Today is the 5th annual Nelson Mandela Day, since it’s inauguration in 2009 on Nelson Mandela’s birthday – the 18th of July. Today he turns 95.
The Mandela Day Website states that this day is a call to action for people everywhere to take responsibility for making the world a better place, one step at a time, as Mandela himself did. The objective is to inspire individuals to take action to help change the world in doing so to build a global movement for good. It ultimately seeks to empower communities everywhere:
“Take Action; Inspire Change; Make Every Day a Mandela Day…”
On the website, there is a platform for sharing activities carried out by people/groups/individuals to commemorate the day and Madiba’s vision to spread justice and freedom for all.
The main emphasis of the day is a celebration of our collective power to do good and make an imprint on the world. There are 67 suggested ways to change the world on the 18th of July this year – and each year. These include anything from helping an elderly neighbour, to talking to family and friends about HIV or even volunteering at your local soup kitchen or for a local cause.
For 67 years Nelson Mandela devoted his life to the service of humanity – as a human rights lawyer, a prisoner of conscience, an international peacemaker and
However, each of these ‘ways to change the world’ is divided into seven sub-categories which I can’t help but feel deserve much more emphasis than the acts themselves; seven categories which could be used as a general philosophy for everyone that would truly commemorate Mandela’s vision for the world:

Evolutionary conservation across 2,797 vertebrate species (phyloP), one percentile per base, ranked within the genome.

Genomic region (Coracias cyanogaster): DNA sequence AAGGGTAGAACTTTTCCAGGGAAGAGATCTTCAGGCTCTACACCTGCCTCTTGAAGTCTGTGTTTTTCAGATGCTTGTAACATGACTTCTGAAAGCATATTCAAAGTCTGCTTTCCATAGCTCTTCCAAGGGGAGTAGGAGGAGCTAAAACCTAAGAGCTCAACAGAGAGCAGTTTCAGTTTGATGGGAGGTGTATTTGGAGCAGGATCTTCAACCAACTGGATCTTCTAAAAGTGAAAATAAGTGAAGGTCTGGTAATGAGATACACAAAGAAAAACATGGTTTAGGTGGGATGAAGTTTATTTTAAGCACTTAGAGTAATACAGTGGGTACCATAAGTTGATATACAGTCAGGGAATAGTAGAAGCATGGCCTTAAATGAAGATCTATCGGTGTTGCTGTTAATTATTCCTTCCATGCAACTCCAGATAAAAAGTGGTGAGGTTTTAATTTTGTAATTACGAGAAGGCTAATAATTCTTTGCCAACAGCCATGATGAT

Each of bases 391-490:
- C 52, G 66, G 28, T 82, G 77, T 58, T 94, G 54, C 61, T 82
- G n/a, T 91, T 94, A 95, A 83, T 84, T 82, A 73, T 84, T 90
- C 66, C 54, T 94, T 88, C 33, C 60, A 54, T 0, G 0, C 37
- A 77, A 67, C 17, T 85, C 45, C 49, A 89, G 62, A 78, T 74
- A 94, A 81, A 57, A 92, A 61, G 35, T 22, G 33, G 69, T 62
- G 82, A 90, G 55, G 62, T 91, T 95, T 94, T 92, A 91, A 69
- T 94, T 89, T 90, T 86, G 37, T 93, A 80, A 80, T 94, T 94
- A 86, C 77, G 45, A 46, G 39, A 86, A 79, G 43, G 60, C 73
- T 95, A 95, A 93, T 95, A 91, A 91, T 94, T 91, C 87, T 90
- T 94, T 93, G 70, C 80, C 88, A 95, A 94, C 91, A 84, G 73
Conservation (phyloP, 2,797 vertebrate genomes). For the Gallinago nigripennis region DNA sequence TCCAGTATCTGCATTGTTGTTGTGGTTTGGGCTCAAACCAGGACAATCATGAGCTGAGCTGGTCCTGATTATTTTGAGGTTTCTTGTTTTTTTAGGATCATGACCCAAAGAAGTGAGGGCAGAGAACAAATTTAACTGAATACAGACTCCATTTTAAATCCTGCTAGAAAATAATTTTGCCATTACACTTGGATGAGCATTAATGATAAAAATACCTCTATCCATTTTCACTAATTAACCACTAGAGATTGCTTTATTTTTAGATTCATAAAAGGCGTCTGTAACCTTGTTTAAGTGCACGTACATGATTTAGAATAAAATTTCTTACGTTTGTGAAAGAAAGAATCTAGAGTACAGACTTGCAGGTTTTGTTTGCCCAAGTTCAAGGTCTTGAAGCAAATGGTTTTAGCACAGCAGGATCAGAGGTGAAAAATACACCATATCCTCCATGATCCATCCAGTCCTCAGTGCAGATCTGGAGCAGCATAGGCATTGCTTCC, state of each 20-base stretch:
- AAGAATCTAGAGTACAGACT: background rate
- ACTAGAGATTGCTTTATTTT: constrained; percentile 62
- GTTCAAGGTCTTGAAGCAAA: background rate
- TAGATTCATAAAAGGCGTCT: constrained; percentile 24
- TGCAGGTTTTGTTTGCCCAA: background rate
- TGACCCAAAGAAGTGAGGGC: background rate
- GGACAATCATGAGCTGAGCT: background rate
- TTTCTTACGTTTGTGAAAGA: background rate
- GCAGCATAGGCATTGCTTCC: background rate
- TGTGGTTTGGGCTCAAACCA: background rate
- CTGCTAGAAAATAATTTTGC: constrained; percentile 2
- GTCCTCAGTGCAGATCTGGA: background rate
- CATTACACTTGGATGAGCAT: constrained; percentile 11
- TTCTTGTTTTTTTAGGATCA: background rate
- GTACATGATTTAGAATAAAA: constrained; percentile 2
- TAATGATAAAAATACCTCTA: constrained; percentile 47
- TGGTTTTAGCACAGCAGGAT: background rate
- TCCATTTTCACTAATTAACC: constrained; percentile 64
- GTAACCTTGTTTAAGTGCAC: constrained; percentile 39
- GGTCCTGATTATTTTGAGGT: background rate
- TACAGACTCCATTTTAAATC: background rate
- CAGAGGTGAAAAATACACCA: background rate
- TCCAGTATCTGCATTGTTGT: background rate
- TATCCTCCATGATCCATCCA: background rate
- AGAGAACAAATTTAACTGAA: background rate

- Think of others – not just your family, friends or neighbours, but others in the world and how your actions may impact on them
- Help out for good health
- Become an educator – “Education is the most powerful weapon you can use to change the world”, Mandela
- Help those living in poverty – “overcoming poverty is not a task of charity, it is an act of justice” – Mandela
- Care for the youth – they are our future (if you’ll excuse the terrible cliché)
- Treasure the elderly – without them, we would not have achieved as much as we have in the world today
- Look after the environment – the next generation doesn’t want to inherit the planet only to be told ‘Here, it’s broken. You fix it’
Despite being a controversial figure historically and being denounced as a terrorist, it is this vision for which he is known; A vision of justice and freedom for all.
The motion picture of Mandela’s Long Walk to Freedom telling the story of the iconic anti-apartheid South African President’s life will be released in January 2014. But for now, here is a sneak-peek of Idris Elba as Mandela.
Watch this space as we’ll be publishing more on Mandela, apartheid and the anti-apartheid movement soon on www.developmenteducation.ie